How To Get Your Process Some Credibility
Despite any success I had ever had in my corporate life, it wasn’t until I went to work with a smaller firm that I actually started meeting people who could help my career. Even then, despite helping to create a NY Times Best Seller campaign, getting a firm on the Inc. 500 list as well as one of Utah’s fastest growing companies, I was still a relative unknown when I decided to go out on my own.
I was definitely worried about credibility when I first started my business which is why I started a blog. After that I was looking for ways to get known. Endorsements are great and I will talk about them next week. Strategic Partnerships are also a great way to expand your reach but I wanted something a little more specific. I didn’t want to tell people or have other people tell them I was good. I wanted to prove it.
What I needed were some case studies.
To start, I put together a list of people that I could potentially help. These were primarily newer business owners as well as some more established thought leaders that I knew needed organizational help.
From there it was just a matter of reaching out to these people and gauging interest. The kicker of the whole program and why it wasn’t hard to get three people to agree was that I was offering my service for charge. My only request was that they let me share the results of the case studies and their thoughts on my process with prospective clients.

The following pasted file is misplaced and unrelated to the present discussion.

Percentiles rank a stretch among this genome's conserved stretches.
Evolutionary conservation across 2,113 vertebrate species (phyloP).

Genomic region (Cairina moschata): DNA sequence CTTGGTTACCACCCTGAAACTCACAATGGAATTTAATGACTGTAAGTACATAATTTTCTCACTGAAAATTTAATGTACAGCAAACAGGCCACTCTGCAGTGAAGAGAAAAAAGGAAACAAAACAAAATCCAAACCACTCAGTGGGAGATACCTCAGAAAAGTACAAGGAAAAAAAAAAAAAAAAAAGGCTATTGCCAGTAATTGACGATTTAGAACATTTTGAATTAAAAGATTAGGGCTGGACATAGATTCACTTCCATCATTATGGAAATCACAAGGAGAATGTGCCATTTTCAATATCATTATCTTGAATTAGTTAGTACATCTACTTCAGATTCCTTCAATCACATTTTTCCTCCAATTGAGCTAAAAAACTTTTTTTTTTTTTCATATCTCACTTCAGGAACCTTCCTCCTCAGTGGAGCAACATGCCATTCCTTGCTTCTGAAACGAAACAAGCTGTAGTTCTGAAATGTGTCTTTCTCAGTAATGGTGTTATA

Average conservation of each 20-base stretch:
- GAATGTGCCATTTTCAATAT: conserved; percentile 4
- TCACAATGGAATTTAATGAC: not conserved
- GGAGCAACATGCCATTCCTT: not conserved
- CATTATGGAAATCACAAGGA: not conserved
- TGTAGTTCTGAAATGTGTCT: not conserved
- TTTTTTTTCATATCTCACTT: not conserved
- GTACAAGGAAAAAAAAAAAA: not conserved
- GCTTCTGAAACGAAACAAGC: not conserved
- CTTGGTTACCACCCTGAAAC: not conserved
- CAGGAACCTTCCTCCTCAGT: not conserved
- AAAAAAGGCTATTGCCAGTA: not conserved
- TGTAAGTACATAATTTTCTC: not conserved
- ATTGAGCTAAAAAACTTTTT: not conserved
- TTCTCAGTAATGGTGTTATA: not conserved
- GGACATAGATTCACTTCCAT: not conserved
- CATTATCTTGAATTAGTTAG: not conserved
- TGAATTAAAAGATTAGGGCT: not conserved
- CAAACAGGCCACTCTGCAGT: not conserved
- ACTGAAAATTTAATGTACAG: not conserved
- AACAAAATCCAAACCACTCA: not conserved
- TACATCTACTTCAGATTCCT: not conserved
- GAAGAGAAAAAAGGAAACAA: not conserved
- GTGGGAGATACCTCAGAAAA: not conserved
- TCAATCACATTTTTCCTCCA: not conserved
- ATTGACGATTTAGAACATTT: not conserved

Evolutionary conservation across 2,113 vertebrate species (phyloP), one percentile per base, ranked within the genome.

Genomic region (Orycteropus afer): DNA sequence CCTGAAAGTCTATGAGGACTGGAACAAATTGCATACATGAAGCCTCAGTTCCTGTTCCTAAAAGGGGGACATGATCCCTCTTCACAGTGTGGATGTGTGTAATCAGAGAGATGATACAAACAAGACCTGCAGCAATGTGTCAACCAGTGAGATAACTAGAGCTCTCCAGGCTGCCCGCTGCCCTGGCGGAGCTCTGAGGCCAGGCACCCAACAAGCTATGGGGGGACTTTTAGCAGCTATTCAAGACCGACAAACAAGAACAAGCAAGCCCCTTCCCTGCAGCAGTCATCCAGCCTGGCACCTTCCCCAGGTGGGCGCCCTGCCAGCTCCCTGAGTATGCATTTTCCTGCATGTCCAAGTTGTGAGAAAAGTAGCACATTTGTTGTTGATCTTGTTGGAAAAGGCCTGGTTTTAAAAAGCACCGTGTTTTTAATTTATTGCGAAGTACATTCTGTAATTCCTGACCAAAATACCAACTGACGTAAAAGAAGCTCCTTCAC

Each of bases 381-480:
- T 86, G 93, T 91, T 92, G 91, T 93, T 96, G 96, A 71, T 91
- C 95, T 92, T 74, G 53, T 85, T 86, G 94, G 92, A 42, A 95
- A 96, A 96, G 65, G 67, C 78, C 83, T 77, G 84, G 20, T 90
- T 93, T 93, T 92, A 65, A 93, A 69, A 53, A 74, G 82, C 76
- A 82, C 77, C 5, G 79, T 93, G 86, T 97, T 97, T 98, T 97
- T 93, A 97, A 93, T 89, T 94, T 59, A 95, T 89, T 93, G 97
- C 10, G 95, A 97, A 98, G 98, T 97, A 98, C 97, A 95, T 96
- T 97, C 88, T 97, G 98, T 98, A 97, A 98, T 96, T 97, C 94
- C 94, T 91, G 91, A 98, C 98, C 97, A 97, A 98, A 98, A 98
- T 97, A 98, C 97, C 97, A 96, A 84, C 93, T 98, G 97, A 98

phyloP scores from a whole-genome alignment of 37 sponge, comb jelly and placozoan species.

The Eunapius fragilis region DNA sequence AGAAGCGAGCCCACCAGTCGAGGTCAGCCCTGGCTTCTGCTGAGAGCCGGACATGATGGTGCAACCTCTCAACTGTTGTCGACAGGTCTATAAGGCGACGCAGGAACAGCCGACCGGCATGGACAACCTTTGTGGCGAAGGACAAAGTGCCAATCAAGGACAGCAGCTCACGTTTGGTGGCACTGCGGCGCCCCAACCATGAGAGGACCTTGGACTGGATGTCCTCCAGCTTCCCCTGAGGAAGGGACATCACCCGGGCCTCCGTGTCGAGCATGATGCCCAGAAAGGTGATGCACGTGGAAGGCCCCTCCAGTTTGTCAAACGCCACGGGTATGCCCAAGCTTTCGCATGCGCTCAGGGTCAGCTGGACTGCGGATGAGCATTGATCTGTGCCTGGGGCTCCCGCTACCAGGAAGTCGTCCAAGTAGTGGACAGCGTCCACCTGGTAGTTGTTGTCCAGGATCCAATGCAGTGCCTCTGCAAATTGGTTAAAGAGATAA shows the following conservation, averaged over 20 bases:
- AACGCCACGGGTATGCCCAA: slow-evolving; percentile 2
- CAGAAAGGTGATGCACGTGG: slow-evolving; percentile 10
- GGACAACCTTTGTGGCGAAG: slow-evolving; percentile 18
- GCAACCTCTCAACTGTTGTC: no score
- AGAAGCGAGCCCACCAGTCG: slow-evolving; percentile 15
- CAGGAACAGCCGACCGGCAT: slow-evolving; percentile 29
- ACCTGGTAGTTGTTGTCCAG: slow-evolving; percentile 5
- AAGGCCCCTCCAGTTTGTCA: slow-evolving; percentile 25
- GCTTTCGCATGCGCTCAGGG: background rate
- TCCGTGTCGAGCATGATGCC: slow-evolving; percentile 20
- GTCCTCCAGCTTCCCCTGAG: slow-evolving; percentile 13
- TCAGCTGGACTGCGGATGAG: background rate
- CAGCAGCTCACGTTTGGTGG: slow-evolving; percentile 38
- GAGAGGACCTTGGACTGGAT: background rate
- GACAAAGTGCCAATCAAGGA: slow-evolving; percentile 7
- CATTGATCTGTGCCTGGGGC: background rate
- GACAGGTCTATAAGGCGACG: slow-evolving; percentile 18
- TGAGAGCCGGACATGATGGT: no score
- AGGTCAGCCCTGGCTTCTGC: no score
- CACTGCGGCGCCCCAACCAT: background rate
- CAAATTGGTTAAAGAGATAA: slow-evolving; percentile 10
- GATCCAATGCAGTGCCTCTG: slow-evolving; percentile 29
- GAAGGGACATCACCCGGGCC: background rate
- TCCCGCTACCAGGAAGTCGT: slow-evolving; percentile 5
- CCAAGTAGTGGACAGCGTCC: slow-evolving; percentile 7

The results were great. One client I had been coaching had been previously working with a SCORE representative and had mentioned that my information and help was more up-to-date and effective than the advice that he had been getting.
With three positive case studies in hand I was able to better connect with clients as they could see the type of work that I did in action. It was a great credibility tool. If you are wondering about other specifics of your case study, here’s a great resource.
This advice is great for consultants and thought leaders. If you work in the physical product industry then obviously a free sample of your product works in much the same way. When you are getting started or you are looking to break into a new niche in your business, think about how case studies can help you move your business forward.
Have you used case studies in the past? How have they worked for you?
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This entry was posted on Monday, March 21st, 2011 at 7:35 am and is filed under Ideas and Strategy. You can follow any responses to this entry through the RSS 2.0 feed. Both comments and pings are currently closed.